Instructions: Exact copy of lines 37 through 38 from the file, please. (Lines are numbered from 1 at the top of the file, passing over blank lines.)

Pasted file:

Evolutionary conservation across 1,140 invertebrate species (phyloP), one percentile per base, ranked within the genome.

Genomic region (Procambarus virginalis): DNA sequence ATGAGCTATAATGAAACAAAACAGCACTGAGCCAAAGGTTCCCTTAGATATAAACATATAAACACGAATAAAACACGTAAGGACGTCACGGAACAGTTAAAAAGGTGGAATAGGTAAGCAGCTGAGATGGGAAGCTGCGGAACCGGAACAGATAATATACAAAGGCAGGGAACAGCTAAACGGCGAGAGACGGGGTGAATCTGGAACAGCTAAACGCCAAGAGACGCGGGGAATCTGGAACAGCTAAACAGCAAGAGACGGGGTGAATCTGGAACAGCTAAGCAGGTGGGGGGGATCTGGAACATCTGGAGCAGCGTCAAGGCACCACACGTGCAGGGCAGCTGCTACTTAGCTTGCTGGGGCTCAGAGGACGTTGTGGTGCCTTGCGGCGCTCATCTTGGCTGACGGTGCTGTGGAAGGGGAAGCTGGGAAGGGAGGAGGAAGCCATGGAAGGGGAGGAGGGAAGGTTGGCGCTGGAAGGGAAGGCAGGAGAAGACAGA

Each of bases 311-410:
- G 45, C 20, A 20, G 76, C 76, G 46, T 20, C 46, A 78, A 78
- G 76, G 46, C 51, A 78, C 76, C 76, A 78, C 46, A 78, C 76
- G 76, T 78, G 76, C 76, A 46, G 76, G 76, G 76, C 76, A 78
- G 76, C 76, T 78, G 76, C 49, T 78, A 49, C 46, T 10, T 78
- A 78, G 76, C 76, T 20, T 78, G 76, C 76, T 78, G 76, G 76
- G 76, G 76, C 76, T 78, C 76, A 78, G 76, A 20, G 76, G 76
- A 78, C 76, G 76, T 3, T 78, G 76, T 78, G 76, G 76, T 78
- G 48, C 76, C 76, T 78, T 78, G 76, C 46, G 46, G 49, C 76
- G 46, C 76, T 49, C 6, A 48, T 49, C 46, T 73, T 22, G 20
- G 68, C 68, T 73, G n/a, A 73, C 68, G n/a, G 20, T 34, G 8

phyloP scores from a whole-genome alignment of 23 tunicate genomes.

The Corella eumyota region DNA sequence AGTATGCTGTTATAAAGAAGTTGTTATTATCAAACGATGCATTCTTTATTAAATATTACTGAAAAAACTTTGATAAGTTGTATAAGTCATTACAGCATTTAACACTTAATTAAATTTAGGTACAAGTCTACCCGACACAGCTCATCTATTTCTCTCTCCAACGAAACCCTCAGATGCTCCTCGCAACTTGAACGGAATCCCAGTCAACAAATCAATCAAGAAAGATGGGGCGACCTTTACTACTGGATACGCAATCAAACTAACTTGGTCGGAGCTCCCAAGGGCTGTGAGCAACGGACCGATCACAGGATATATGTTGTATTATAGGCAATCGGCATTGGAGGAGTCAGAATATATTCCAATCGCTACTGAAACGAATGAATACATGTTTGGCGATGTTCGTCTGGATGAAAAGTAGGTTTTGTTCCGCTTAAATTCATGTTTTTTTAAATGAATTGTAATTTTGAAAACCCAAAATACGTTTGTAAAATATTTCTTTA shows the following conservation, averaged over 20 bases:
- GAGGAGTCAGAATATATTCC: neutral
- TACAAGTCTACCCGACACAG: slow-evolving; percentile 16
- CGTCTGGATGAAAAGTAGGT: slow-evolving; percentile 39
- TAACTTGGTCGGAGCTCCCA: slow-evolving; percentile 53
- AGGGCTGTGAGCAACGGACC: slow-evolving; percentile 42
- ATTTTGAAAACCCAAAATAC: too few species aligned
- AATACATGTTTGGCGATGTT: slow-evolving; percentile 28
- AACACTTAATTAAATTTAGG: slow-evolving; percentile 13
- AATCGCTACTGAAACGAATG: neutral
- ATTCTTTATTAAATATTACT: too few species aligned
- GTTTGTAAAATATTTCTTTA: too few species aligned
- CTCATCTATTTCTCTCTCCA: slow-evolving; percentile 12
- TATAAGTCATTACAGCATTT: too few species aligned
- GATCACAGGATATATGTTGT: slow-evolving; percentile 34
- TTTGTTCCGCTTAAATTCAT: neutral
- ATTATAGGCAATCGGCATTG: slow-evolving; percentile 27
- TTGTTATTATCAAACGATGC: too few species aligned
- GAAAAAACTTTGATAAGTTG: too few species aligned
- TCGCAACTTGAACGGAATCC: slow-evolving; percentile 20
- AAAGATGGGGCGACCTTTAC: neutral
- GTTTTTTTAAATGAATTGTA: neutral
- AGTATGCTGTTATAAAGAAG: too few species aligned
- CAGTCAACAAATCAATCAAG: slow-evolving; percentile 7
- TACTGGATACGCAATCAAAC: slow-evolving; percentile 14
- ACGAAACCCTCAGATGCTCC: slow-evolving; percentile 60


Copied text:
- AGTATGCTGTTATAAAGAAG: too few species aligned
- CAGTCAACAAATCAATCAAG: slow-evolving; percentile 7